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If you live in a semi-rural area they *might* give you a permit. What I would do is call up some local well drillers and ask them if they think you can even have one drilled. If so, find out how far down the water table is and how much a foot to drill, and how much for the pump and pressure tank etc. Then, after talking to locals and finding out which one actually knows what he/she is doing, find out who the best water witcher is and have him/her come out and see if they find a good spot to drill on your land. It'll be worth the \$100-\$200 or whatever to see what the water witcher says.
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This is turtle.
Your plan may sound good but saving or getting a better price for your house later maybe not gotten.
1] If your in a city water district. you pay for Sewer use / same as water bill cost , Garbage pick up, and lastly your water bill per gallion. now if you drilled a well you would only save the water useage and still have to pay for sewer charge and garbage pick up. 2/3 of your water bill is these two things and your water you use is only 1/3 the cost of your water Bill.
2] If you live in a city and have water , sewer, and garbage pick up. Your going to have hell getting to not pay the water bill one way or the other. Now everything is worth a try one time or the other.
TURTLE
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TURTLE wrote:

PER GALLON means they're metering it. Having a well means your water doesn't go through their meter. Unless they were clever enough to put a meter on the sewage line.

your "water district" bills for solid waste? What jurisdiction are you in, Turtle?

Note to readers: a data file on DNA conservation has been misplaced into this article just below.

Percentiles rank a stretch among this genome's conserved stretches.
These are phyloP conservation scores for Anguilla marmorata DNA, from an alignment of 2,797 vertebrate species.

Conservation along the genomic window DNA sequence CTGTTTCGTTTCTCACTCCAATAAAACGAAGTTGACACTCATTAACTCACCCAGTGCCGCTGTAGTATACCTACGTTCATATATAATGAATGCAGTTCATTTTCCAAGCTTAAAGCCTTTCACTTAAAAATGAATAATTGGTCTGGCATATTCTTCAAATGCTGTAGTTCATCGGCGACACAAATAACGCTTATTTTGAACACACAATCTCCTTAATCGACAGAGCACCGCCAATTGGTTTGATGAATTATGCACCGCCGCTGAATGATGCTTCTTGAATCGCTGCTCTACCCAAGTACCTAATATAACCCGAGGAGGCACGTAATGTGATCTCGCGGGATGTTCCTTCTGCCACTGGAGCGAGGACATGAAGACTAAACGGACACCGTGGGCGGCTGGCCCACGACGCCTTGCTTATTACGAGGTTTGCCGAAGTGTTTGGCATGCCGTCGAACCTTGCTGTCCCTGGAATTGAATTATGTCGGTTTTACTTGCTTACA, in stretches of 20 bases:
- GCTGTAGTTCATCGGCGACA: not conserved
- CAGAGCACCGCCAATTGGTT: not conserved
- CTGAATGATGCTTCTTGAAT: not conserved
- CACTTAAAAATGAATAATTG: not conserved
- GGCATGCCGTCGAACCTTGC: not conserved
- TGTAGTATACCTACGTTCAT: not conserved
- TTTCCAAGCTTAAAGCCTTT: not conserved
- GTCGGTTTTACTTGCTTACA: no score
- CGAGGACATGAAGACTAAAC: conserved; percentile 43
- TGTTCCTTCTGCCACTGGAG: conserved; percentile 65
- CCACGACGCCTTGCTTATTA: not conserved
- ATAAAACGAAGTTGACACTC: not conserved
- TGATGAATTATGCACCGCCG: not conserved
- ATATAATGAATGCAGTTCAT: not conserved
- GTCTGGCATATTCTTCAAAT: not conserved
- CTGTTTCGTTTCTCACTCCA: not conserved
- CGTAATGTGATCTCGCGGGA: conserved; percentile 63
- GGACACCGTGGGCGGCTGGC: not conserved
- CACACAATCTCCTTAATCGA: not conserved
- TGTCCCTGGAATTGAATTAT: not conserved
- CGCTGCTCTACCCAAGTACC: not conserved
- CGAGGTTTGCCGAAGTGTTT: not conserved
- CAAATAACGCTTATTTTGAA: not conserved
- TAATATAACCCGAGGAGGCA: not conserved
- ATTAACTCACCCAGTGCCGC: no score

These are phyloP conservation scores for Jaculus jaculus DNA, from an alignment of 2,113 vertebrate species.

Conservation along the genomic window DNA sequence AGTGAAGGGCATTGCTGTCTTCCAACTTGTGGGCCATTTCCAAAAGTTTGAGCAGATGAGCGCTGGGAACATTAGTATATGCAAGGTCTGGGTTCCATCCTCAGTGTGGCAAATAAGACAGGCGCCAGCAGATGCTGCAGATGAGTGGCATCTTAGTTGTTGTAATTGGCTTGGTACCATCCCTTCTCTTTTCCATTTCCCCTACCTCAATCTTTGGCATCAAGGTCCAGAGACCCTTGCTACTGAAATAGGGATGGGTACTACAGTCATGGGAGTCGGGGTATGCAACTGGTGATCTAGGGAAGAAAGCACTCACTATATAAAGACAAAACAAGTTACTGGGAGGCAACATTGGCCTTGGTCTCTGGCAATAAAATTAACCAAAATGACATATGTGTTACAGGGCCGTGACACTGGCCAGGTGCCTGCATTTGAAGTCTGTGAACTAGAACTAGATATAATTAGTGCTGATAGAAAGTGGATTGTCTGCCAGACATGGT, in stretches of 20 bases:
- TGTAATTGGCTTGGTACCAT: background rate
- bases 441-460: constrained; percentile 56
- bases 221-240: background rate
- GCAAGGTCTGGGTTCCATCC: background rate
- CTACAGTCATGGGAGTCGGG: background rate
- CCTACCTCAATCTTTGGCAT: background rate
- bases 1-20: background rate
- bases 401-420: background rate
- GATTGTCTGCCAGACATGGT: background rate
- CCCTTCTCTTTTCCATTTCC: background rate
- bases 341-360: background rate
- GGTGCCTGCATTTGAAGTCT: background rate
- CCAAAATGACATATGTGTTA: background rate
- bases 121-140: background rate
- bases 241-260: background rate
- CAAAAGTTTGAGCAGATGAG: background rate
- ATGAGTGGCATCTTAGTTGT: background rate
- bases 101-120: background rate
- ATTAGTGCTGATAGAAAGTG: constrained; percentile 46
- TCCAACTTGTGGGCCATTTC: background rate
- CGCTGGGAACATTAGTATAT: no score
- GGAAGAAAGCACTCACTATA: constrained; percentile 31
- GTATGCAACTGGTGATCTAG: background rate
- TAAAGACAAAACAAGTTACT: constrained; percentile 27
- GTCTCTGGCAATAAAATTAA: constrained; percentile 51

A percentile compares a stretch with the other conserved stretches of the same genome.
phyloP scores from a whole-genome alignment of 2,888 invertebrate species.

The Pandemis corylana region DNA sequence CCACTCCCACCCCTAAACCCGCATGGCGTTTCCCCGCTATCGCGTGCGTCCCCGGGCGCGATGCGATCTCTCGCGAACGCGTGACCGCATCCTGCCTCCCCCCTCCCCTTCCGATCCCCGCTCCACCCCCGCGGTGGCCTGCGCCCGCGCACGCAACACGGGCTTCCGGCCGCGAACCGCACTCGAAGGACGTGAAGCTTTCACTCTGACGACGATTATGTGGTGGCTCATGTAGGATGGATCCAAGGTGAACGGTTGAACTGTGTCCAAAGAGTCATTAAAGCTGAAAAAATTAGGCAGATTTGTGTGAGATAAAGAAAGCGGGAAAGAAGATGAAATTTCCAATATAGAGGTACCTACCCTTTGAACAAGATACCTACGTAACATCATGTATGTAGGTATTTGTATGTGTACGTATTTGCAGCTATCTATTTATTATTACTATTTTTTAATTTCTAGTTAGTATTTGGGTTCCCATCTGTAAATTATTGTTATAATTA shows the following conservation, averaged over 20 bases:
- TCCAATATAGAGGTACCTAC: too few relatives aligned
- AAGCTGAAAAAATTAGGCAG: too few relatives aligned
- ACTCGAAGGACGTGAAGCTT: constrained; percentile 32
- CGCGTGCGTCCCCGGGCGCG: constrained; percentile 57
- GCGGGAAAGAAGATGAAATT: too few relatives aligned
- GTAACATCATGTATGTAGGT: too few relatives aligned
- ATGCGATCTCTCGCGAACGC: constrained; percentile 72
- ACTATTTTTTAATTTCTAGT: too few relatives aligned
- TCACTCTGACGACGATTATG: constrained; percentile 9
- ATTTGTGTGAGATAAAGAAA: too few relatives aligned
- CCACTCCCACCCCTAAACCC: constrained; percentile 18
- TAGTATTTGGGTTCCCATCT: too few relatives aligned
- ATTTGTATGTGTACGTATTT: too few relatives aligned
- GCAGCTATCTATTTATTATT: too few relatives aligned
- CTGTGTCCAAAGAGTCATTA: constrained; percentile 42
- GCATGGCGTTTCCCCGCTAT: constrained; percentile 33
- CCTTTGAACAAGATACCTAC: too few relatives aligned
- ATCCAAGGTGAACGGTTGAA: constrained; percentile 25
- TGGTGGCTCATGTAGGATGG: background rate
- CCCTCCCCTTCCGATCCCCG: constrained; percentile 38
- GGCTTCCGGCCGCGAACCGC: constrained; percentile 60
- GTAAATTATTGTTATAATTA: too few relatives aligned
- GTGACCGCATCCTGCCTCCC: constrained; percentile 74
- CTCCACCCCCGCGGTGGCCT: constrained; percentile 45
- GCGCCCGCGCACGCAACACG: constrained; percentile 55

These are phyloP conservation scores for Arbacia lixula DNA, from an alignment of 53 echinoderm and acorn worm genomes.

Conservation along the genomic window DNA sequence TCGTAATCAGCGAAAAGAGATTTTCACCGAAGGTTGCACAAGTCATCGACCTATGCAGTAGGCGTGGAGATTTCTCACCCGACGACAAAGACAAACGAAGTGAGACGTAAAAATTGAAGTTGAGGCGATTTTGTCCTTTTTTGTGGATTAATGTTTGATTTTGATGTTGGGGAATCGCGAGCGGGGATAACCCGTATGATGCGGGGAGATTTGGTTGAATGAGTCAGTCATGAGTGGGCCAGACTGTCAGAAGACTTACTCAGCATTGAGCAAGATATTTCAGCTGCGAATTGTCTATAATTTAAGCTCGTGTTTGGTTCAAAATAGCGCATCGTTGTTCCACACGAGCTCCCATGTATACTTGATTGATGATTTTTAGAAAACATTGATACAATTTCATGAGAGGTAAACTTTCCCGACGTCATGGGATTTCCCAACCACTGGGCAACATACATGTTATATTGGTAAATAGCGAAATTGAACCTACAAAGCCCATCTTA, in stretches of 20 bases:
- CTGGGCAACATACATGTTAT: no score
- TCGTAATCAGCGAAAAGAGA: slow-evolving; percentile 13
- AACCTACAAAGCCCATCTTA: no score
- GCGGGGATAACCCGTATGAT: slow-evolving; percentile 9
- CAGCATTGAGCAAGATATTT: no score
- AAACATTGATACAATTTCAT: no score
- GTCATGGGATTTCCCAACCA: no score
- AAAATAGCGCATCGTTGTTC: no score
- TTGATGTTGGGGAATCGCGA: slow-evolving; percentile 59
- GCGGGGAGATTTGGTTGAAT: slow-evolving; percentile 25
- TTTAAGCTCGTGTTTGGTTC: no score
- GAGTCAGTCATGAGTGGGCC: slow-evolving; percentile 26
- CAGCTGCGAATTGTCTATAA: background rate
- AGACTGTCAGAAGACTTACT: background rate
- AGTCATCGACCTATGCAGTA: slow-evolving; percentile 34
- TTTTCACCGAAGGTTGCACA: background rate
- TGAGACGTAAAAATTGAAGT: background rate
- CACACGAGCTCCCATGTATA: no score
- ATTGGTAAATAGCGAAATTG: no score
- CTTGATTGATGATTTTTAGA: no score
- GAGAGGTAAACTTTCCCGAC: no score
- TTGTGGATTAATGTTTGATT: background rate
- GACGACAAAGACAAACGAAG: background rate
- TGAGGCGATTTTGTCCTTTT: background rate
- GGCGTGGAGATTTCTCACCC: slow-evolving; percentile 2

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This is Turtle
Let me be simple here.
If you go on your own water system the city is not going to like it not knowing how much water your using to judge how much sewer useage your using. Most base their sewer useage on the amount of water you use. Sewer useage is just based on how much water you use.
Your Solid waste will not make any difference for you can be charge and no rater per gallon to measure it.
I'm In Oakdale, Louisiana 71463 water District.
TURTLE
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Sewer is usually calculated as a portion of the water bill. Some allowance is made for water used in washing cars, watering, etc.
As an example, where I work we use a lot of water that is not returned to the sewer system. It is used in steam and cooling that goes out as vapor. We asked about the sewer charges and the town water department would be happy to bill them seperately as long as we installed a sewer meter.
One reason towns don't usually permit wells with city water available is the lost revenue. As long as you are connected, they want the \$\$\$. If the do permit a well, you can be sure they will bill sewer one way or another. That will be resolved before a well permit is issued.
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This is turtle.
you explained that better than I.
TURTLE